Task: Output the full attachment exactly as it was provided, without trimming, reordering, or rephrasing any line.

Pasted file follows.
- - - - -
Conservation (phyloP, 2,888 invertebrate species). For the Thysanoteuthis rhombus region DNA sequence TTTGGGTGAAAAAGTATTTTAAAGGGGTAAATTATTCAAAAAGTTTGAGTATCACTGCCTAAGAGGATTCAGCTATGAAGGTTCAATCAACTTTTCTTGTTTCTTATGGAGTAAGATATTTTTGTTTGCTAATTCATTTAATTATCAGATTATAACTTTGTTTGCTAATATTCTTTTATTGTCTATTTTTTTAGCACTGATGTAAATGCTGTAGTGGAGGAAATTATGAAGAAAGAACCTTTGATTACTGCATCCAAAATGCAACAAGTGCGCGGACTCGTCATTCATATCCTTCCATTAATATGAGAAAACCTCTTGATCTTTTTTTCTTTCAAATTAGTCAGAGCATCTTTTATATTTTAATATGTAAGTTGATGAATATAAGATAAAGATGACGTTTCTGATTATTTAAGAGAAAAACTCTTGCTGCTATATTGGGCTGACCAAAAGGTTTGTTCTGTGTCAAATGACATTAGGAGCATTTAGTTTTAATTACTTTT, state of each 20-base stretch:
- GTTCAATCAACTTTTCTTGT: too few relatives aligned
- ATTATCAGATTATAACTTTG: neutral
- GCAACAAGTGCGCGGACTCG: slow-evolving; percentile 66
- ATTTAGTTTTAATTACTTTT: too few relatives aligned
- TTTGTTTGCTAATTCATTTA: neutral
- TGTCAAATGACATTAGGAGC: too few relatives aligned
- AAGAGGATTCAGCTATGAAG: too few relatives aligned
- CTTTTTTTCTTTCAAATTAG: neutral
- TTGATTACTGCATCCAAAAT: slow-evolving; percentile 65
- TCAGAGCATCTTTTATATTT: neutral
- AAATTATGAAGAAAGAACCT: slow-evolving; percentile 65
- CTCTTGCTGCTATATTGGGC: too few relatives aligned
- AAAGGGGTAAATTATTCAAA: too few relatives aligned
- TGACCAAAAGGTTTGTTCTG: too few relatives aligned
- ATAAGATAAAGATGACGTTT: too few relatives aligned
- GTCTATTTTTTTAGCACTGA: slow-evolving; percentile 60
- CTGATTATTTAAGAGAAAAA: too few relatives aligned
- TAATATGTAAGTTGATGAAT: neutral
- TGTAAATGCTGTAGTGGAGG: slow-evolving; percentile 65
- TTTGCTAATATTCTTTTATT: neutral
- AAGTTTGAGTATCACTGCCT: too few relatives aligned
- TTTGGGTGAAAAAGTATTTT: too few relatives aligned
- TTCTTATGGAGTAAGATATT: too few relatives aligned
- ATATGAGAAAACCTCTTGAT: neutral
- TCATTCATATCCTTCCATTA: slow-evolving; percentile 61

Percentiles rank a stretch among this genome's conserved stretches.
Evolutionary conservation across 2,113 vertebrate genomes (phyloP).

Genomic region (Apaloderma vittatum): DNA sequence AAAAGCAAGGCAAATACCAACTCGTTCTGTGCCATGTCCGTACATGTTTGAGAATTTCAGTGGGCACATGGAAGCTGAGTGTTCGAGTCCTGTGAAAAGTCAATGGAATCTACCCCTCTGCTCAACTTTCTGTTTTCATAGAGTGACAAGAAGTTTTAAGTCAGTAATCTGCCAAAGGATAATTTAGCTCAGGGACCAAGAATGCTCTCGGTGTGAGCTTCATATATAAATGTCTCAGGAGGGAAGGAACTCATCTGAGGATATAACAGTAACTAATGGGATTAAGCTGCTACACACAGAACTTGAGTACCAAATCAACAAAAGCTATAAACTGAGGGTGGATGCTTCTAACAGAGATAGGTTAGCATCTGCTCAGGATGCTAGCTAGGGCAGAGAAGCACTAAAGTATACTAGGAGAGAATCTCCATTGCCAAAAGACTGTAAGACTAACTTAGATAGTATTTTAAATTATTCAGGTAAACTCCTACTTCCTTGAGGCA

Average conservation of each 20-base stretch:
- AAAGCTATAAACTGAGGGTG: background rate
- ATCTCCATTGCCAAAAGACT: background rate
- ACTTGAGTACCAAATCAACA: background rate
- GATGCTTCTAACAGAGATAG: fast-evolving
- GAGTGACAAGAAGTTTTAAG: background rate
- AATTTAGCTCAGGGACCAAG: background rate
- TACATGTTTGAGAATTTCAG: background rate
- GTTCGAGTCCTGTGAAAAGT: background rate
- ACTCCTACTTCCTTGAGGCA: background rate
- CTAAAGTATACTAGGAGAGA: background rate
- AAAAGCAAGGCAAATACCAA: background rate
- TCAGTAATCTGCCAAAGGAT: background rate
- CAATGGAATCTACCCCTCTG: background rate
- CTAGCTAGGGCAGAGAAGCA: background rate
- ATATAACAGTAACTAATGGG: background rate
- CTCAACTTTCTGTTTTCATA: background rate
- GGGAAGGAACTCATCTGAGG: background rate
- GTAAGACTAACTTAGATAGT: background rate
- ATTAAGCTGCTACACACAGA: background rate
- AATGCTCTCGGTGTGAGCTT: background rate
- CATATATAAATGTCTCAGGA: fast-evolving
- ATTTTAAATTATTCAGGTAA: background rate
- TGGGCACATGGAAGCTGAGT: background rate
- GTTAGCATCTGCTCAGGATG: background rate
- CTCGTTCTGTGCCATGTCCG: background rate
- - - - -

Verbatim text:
Conservation (phyloP, 2,888 invertebrate species). For the Thysanoteuthis rhombus region DNA sequence TTTGGGTGAAAAAGTATTTTAAAGGGGTAAATTATTCAAAAAGTTTGAGTATCACTGCCTAAGAGGATTCAGCTATGAAGGTTCAATCAACTTTTCTTGTTTCTTATGGAGTAAGATATTTTTGTTTGCTAATTCATTTAATTATCAGATTATAACTTTGTTTGCTAATATTCTTTTATTGTCTATTTTTTTAGCACTGATGTAAATGCTGTAGTGGAGGAAATTATGAAGAAAGAACCTTTGATTACTGCATCCAAAATGCAACAAGTGCGCGGACTCGTCATTCATATCCTTCCATTAATATGAGAAAACCTCTTGATCTTTTTTTCTTTCAAATTAGTCAGAGCATCTTTTATATTTTAATATGTAAGTTGATGAATATAAGATAAAGATGACGTTTCTGATTATTTAAGAGAAAAACTCTTGCTGCTATATTGGGCTGACCAAAAGGTTTGTTCTGTGTCAAATGACATTAGGAGCATTTAGTTTTAATTACTTTT, state of each 20-base stretch:
- GTTCAATCAACTTTTCTTGT: too few relatives aligned
- ATTATCAGATTATAACTTTG: neutral
- GCAACAAGTGCGCGGACTCG: slow-evolving; percentile 66
- ATTTAGTTTTAATTACTTTT: too few relatives aligned
- TTTGTTTGCTAATTCATTTA: neutral
- TGTCAAATGACATTAGGAGC: too few relatives aligned
- AAGAGGATTCAGCTATGAAG: too few relatives aligned
- CTTTTTTTCTTTCAAATTAG: neutral
- TTGATTACTGCATCCAAAAT: slow-evolving; percentile 65
- TCAGAGCATCTTTTATATTT: neutral
- AAATTATGAAGAAAGAACCT: slow-evolving; percentile 65
- CTCTTGCTGCTATATTGGGC: too few relatives aligned
- AAAGGGGTAAATTATTCAAA: too few relatives aligned
- TGACCAAAAGGTTTGTTCTG: too few relatives aligned
- ATAAGATAAAGATGACGTTT: too few relatives aligned
- GTCTATTTTTTTAGCACTGA: slow-evolving; percentile 60
- CTGATTATTTAAGAGAAAAA: too few relatives aligned
- TAATATGTAAGTTGATGAAT: neutral
- TGTAAATGCTGTAGTGGAGG: slow-evolving; percentile 65
- TTTGCTAATATTCTTTTATT: neutral
- AAGTTTGAGTATCACTGCCT: too few relatives aligned
- TTTGGGTGAAAAAGTATTTT: too few relatives aligned
- TTCTTATGGAGTAAGATATT: too few relatives aligned
- ATATGAGAAAACCTCTTGAT: neutral
- TCATTCATATCCTTCCATTA: slow-evolving; percentile 61

Percentiles rank a stretch among this genome's conserved stretches.
Evolutionary conservation across 2,113 vertebrate genomes (phyloP).

Genomic region (Apaloderma vittatum): DNA sequence AAAAGCAAGGCAAATACCAACTCGTTCTGTGCCATGTCCGTACATGTTTGAGAATTTCAGTGGGCACATGGAAGCTGAGTGTTCGAGTCCTGTGAAAAGTCAATGGAATCTACCCCTCTGCTCAACTTTCTGTTTTCATAGAGTGACAAGAAGTTTTAAGTCAGTAATCTGCCAAAGGATAATTTAGCTCAGGGACCAAGAATGCTCTCGGTGTGAGCTTCATATATAAATGTCTCAGGAGGGAAGGAACTCATCTGAGGATATAACAGTAACTAATGGGATTAAGCTGCTACACACAGAACTTGAGTACCAAATCAACAAAAGCTATAAACTGAGGGTGGATGCTTCTAACAGAGATAGGTTAGCATCTGCTCAGGATGCTAGCTAGGGCAGAGAAGCACTAAAGTATACTAGGAGAGAATCTCCATTGCCAAAAGACTGTAAGACTAACTTAGATAGTATTTTAAATTATTCAGGTAAACTCCTACTTCCTTGAGGCA

Average conservation of each 20-base stretch:
- AAAGCTATAAACTGAGGGTG: background rate
- ATCTCCATTGCCAAAAGACT: background rate
- ACTTGAGTACCAAATCAACA: background rate
- GATGCTTCTAACAGAGATAG: fast-evolving
- GAGTGACAAGAAGTTTTAAG: background rate
- AATTTAGCTCAGGGACCAAG: background rate
- TACATGTTTGAGAATTTCAG: background rate
- GTTCGAGTCCTGTGAAAAGT: background rate
- ACTCCTACTTCCTTGAGGCA: background rate
- CTAAAGTATACTAGGAGAGA: background rate
- AAAAGCAAGGCAAATACCAA: background rate
- TCAGTAATCTGCCAAAGGAT: background rate
- CAATGGAATCTACCCCTCTG: background rate
- CTAGCTAGGGCAGAGAAGCA: background rate
- ATATAACAGTAACTAATGGG: background rate
- CTCAACTTTCTGTTTTCATA: background rate
- GGGAAGGAACTCATCTGAGG: background rate
- GTAAGACTAACTTAGATAGT: background rate
- ATTAAGCTGCTACACACAGA: background rate
- AATGCTCTCGGTGTGAGCTT: background rate
- CATATATAAATGTCTCAGGA: fast-evolving
- ATTTTAAATTATTCAGGTAA: background rate
- TGGGCACATGGAAGCTGAGT: background rate
- GTTAGCATCTGCTCAGGATG: background rate
- CTCGTTCTGTGCCATGTCCG: background rate